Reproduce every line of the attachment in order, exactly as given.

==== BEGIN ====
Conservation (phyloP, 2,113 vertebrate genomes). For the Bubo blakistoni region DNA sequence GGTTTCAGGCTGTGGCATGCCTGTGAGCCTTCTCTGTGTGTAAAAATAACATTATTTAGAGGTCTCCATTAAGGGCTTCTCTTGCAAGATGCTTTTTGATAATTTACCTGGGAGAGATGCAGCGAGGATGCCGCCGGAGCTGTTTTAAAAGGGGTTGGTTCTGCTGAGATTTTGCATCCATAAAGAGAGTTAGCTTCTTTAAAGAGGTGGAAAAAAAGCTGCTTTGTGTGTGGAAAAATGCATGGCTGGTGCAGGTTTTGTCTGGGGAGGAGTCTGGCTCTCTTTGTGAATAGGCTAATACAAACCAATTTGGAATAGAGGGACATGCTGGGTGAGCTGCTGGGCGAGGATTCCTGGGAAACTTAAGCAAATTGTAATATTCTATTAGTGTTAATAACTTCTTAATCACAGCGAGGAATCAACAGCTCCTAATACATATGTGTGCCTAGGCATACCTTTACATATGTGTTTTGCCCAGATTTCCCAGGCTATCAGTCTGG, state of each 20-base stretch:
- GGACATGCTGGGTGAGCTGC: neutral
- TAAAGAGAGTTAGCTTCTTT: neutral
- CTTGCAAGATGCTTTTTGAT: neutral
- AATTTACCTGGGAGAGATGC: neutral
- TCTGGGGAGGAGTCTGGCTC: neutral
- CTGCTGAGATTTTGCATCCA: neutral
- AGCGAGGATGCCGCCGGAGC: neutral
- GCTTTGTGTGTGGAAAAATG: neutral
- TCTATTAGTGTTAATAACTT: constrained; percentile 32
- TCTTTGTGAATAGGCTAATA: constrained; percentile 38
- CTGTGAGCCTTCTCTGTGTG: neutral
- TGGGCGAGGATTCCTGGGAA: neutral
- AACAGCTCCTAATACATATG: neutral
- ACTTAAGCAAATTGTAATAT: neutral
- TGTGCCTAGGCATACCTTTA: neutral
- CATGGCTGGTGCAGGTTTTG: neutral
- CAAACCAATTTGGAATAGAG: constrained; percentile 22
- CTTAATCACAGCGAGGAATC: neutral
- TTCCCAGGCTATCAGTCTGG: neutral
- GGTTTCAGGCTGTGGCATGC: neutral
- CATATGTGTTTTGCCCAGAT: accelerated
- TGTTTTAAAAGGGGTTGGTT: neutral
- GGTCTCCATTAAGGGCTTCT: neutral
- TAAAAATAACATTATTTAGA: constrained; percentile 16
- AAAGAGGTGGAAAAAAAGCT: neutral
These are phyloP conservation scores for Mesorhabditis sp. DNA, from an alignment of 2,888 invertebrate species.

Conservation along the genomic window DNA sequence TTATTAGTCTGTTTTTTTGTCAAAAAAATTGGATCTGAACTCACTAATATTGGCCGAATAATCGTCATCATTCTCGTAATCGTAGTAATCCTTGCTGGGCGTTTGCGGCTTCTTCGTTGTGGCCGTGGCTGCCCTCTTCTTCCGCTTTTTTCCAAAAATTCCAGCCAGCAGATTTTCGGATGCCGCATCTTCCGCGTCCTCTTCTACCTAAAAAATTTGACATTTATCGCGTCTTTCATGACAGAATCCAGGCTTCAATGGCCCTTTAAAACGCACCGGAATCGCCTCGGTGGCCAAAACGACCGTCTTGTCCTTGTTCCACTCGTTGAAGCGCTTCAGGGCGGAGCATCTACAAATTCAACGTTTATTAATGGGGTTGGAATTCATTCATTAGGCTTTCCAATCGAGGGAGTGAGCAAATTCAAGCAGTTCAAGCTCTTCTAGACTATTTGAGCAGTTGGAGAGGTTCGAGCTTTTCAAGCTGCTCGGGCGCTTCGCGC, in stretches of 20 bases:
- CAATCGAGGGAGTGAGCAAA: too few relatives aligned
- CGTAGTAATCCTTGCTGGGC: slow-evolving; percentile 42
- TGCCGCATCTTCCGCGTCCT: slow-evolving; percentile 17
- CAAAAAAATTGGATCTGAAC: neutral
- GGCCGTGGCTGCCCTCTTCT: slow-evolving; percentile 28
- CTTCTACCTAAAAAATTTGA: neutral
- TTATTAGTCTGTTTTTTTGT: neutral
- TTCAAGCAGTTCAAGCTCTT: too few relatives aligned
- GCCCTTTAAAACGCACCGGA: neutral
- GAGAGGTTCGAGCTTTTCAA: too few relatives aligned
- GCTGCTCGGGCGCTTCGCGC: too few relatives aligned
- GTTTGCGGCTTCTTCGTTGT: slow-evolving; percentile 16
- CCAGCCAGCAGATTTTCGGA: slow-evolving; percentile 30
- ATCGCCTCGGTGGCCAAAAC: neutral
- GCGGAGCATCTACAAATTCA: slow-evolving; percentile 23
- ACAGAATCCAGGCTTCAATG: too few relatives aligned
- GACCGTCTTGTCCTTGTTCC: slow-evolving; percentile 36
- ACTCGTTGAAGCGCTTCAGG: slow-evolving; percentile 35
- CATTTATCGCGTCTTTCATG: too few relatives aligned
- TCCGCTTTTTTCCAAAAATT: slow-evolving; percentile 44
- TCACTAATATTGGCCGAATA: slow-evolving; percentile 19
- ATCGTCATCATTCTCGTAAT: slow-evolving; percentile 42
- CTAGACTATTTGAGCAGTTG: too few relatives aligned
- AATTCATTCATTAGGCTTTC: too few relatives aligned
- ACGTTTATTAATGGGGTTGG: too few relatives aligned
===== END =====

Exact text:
Conservation (phyloP, 2,113 vertebrate genomes). For the Bubo blakistoni region DNA sequence GGTTTCAGGCTGTGGCATGCCTGTGAGCCTTCTCTGTGTGTAAAAATAACATTATTTAGAGGTCTCCATTAAGGGCTTCTCTTGCAAGATGCTTTTTGATAATTTACCTGGGAGAGATGCAGCGAGGATGCCGCCGGAGCTGTTTTAAAAGGGGTTGGTTCTGCTGAGATTTTGCATCCATAAAGAGAGTTAGCTTCTTTAAAGAGGTGGAAAAAAAGCTGCTTTGTGTGTGGAAAAATGCATGGCTGGTGCAGGTTTTGTCTGGGGAGGAGTCTGGCTCTCTTTGTGAATAGGCTAATACAAACCAATTTGGAATAGAGGGACATGCTGGGTGAGCTGCTGGGCGAGGATTCCTGGGAAACTTAAGCAAATTGTAATATTCTATTAGTGTTAATAACTTCTTAATCACAGCGAGGAATCAACAGCTCCTAATACATATGTGTGCCTAGGCATACCTTTACATATGTGTTTTGCCCAGATTTCCCAGGCTATCAGTCTGG, state of each 20-base stretch:
- GGACATGCTGGGTGAGCTGC: neutral
- TAAAGAGAGTTAGCTTCTTT: neutral
- CTTGCAAGATGCTTTTTGAT: neutral
- AATTTACCTGGGAGAGATGC: neutral
- TCTGGGGAGGAGTCTGGCTC: neutral
- CTGCTGAGATTTTGCATCCA: neutral
- AGCGAGGATGCCGCCGGAGC: neutral
- GCTTTGTGTGTGGAAAAATG: neutral
- TCTATTAGTGTTAATAACTT: constrained; percentile 32
- TCTTTGTGAATAGGCTAATA: constrained; percentile 38
- CTGTGAGCCTTCTCTGTGTG: neutral
- TGGGCGAGGATTCCTGGGAA: neutral
- AACAGCTCCTAATACATATG: neutral
- ACTTAAGCAAATTGTAATAT: neutral
- TGTGCCTAGGCATACCTTTA: neutral
- CATGGCTGGTGCAGGTTTTG: neutral
- CAAACCAATTTGGAATAGAG: constrained; percentile 22
- CTTAATCACAGCGAGGAATC: neutral
- TTCCCAGGCTATCAGTCTGG: neutral
- GGTTTCAGGCTGTGGCATGC: neutral
- CATATGTGTTTTGCCCAGAT: accelerated
- TGTTTTAAAAGGGGTTGGTT: neutral
- GGTCTCCATTAAGGGCTTCT: neutral
- TAAAAATAACATTATTTAGA: constrained; percentile 16
- AAAGAGGTGGAAAAAAAGCT: neutral
These are phyloP conservation scores for Mesorhabditis sp. DNA, from an alignment of 2,888 invertebrate species.

Conservation along the genomic window DNA sequence TTATTAGTCTGTTTTTTTGTCAAAAAAATTGGATCTGAACTCACTAATATTGGCCGAATAATCGTCATCATTCTCGTAATCGTAGTAATCCTTGCTGGGCGTTTGCGGCTTCTTCGTTGTGGCCGTGGCTGCCCTCTTCTTCCGCTTTTTTCCAAAAATTCCAGCCAGCAGATTTTCGGATGCCGCATCTTCCGCGTCCTCTTCTACCTAAAAAATTTGACATTTATCGCGTCTTTCATGACAGAATCCAGGCTTCAATGGCCCTTTAAAACGCACCGGAATCGCCTCGGTGGCCAAAACGACCGTCTTGTCCTTGTTCCACTCGTTGAAGCGCTTCAGGGCGGAGCATCTACAAATTCAACGTTTATTAATGGGGTTGGAATTCATTCATTAGGCTTTCCAATCGAGGGAGTGAGCAAATTCAAGCAGTTCAAGCTCTTCTAGACTATTTGAGCAGTTGGAGAGGTTCGAGCTTTTCAAGCTGCTCGGGCGCTTCGCGC, in stretches of 20 bases:
- CAATCGAGGGAGTGAGCAAA: too few relatives aligned
- CGTAGTAATCCTTGCTGGGC: slow-evolving; percentile 42
- TGCCGCATCTTCCGCGTCCT: slow-evolving; percentile 17
- CAAAAAAATTGGATCTGAAC: neutral
- GGCCGTGGCTGCCCTCTTCT: slow-evolving; percentile 28
- CTTCTACCTAAAAAATTTGA: neutral
- TTATTAGTCTGTTTTTTTGT: neutral
- TTCAAGCAGTTCAAGCTCTT: too few relatives aligned
- GCCCTTTAAAACGCACCGGA: neutral
- GAGAGGTTCGAGCTTTTCAA: too few relatives aligned
- GCTGCTCGGGCGCTTCGCGC: too few relatives aligned
- GTTTGCGGCTTCTTCGTTGT: slow-evolving; percentile 16
- CCAGCCAGCAGATTTTCGGA: slow-evolving; percentile 30
- ATCGCCTCGGTGGCCAAAAC: neutral
- GCGGAGCATCTACAAATTCA: slow-evolving; percentile 23
- ACAGAATCCAGGCTTCAATG: too few relatives aligned
- GACCGTCTTGTCCTTGTTCC: slow-evolving; percentile 36
- ACTCGTTGAAGCGCTTCAGG: slow-evolving; percentile 35
- CATTTATCGCGTCTTTCATG: too few relatives aligned
- TCCGCTTTTTTCCAAAAATT: slow-evolving; percentile 44
- TCACTAATATTGGCCGAATA: slow-evolving; percentile 19
- ATCGTCATCATTCTCGTAAT: slow-evolving; percentile 42
- CTAGACTATTTGAGCAGTTG: too few relatives aligned
- AATTCATTCATTAGGCTTTC: too few relatives aligned
- ACGTTTATTAATGGGGTTGG: too few relatives aligned